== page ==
the end He will "gather all the nations to battle against Jerusalem; the
city shall be taken, the houses rifled ..." (Zechariah 14:1-2). Christ will
return at that point and battle the armies gathered around Jerusalem (verses
3-4; Revelation 19:11-19).
Coming: Gentile control of Jerusalem?
In the meantime, the issue of Jerusalem's status awaits a resolution. Will the
Vatican offer its services to break through the Gordian knot that prevents a
In July 2000, while Israeli and Palestinian leaders met at Camp David with
President Clinton, the pope urged that Jerusalem be governed under international
protection. "... I want to ask all the parties not to neglect the
importance of the spiritual dimension of the city of Jerusalem, with its sacred
places and the community of three monotheistic religions that surround
them," he said.
In September he reiterated his desire for international intervention in
Jerusalem: "The history and present reality of interreligious relations in
the Holy Land is such that no just and lasting peace is foreseeable without some
form of support from the international community."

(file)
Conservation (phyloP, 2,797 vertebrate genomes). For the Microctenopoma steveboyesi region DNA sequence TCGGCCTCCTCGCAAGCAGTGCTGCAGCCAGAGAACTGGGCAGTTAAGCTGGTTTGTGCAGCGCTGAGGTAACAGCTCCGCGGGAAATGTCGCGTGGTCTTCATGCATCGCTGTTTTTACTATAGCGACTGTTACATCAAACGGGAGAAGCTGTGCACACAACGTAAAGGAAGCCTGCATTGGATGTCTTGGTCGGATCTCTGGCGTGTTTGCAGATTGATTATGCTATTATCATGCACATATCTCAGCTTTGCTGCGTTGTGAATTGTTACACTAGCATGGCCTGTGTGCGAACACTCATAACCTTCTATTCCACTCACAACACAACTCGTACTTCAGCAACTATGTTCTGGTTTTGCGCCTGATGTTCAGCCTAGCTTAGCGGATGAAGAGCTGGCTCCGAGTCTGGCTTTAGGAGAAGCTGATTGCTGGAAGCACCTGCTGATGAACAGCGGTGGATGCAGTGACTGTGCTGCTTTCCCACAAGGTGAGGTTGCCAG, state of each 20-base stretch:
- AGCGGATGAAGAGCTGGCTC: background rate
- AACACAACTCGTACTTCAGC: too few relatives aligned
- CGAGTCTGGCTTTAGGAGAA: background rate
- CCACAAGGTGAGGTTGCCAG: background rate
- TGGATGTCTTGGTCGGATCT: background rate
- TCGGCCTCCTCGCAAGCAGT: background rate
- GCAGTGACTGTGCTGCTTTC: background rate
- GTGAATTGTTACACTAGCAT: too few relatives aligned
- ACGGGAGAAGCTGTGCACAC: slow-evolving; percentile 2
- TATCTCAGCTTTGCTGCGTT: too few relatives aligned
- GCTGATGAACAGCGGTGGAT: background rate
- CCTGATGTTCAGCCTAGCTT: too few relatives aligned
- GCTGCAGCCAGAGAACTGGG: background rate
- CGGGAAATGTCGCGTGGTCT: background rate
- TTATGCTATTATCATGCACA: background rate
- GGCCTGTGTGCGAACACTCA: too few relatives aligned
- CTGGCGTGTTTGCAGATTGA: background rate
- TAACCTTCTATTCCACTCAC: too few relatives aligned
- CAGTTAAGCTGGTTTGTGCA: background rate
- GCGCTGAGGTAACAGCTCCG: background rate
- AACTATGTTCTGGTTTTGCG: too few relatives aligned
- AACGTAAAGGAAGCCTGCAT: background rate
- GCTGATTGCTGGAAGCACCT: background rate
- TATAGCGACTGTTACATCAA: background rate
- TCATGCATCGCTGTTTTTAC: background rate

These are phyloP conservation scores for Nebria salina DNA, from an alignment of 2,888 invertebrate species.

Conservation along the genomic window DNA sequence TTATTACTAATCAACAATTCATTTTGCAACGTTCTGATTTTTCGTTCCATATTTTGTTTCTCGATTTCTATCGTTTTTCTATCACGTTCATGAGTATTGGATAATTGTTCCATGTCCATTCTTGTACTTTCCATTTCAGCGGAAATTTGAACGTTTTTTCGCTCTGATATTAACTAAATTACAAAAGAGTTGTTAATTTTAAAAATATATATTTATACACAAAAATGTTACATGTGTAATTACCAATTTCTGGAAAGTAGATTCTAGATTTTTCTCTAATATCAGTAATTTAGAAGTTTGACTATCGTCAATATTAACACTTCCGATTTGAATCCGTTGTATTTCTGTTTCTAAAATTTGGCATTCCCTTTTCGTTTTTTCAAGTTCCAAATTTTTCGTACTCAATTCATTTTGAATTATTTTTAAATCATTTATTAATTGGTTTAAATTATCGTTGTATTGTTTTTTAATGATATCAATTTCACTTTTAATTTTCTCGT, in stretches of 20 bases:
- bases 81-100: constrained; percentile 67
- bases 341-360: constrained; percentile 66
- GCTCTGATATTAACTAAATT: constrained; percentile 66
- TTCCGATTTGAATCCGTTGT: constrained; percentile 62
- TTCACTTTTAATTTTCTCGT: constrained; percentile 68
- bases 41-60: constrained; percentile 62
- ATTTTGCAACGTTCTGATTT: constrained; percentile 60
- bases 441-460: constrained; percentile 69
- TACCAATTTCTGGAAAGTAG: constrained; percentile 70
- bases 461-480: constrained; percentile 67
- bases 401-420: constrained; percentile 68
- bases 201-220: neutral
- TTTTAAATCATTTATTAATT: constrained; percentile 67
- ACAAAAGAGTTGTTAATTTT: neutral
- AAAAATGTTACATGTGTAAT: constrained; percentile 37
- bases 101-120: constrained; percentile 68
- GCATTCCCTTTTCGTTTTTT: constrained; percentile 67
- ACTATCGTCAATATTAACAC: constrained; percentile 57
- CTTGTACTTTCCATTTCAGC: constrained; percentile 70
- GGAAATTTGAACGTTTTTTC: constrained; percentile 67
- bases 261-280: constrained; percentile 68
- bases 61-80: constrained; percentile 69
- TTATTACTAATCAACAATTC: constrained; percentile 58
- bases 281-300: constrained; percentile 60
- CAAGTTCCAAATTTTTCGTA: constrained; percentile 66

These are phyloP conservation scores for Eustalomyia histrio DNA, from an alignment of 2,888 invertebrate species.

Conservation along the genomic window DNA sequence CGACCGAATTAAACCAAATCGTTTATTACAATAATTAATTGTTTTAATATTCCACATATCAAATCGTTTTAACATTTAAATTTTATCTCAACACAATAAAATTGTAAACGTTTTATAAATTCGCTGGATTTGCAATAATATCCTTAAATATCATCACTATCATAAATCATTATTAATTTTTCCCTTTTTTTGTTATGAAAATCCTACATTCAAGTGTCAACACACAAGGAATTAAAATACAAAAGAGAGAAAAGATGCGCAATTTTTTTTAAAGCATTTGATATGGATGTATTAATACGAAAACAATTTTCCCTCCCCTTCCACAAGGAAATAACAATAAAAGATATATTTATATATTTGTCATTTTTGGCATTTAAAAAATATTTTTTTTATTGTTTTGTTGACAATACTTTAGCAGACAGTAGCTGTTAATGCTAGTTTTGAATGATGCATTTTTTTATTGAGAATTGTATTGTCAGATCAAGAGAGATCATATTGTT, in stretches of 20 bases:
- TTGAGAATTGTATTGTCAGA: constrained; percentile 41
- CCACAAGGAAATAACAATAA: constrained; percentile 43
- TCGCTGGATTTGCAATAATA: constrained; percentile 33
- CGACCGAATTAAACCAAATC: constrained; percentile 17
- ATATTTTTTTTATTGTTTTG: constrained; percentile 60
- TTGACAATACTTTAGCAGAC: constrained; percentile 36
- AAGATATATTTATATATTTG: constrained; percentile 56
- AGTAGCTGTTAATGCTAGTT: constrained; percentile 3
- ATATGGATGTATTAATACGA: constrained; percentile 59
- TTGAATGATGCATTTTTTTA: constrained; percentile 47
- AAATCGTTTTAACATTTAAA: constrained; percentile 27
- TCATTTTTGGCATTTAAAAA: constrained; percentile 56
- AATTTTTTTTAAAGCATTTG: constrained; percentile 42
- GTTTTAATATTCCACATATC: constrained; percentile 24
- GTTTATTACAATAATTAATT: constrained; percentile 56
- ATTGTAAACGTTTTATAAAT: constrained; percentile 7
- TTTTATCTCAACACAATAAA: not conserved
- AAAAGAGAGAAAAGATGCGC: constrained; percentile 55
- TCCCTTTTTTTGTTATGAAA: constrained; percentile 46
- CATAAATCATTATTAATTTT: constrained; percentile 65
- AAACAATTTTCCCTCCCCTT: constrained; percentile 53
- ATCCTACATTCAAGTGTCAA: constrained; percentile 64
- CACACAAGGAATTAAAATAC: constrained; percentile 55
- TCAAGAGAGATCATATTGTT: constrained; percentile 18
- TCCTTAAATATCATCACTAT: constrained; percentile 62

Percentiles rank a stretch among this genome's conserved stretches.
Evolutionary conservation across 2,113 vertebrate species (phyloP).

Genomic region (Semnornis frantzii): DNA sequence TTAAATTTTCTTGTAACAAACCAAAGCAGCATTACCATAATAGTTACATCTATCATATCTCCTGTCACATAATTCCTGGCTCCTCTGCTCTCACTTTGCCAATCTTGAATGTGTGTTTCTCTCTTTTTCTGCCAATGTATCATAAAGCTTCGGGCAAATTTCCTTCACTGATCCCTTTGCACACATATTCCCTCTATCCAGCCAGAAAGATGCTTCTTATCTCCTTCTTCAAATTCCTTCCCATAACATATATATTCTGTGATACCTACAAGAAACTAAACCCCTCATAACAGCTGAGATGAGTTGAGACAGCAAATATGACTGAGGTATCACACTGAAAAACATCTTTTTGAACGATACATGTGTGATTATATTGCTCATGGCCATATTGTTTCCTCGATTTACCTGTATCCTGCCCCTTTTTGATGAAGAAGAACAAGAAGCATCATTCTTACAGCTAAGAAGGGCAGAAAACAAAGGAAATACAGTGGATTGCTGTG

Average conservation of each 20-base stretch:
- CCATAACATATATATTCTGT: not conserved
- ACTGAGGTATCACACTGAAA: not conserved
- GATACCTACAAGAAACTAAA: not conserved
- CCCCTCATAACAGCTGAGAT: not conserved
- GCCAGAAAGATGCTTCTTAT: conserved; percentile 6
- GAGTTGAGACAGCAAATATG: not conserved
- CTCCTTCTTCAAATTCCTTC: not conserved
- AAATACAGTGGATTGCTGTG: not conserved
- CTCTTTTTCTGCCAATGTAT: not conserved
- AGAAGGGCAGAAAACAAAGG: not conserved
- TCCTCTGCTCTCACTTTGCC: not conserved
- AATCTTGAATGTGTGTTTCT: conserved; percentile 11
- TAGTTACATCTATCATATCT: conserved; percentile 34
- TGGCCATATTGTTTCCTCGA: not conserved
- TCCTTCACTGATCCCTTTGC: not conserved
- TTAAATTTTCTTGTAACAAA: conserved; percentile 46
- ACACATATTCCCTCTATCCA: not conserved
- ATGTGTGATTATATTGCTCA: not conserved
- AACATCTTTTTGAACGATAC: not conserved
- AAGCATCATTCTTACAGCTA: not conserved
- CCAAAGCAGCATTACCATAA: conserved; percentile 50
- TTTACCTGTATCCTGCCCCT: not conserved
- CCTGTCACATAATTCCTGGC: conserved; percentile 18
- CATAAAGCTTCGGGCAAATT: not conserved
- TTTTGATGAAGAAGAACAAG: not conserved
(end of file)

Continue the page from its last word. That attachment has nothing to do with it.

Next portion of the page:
Since then spokesmen for the Palestinians and Israelis, as well as other
national leaders, have called for intervention not only from the Vatican but
from the European Union and United Nations. Growing numbers are calling for
exactly the kind of solution prophesied in the Bible: the passing of Jerusalem
to gentile or Vatican control-or both.
Of the climactic circumstances that will overwhelm Jerusalem at the time of the
end, Jesus says: "Now when these things begin to happen, look up and lift
up your heads, because your redemption draws near" (Luke 21:28).
At Christ's return He will rescue the then-downtrodden city. It will regain its
status as a font of light, truth and glory. Ruling from Jerusalem, Jesus Christ
will liberate mankind and bring peace to this war-torn world.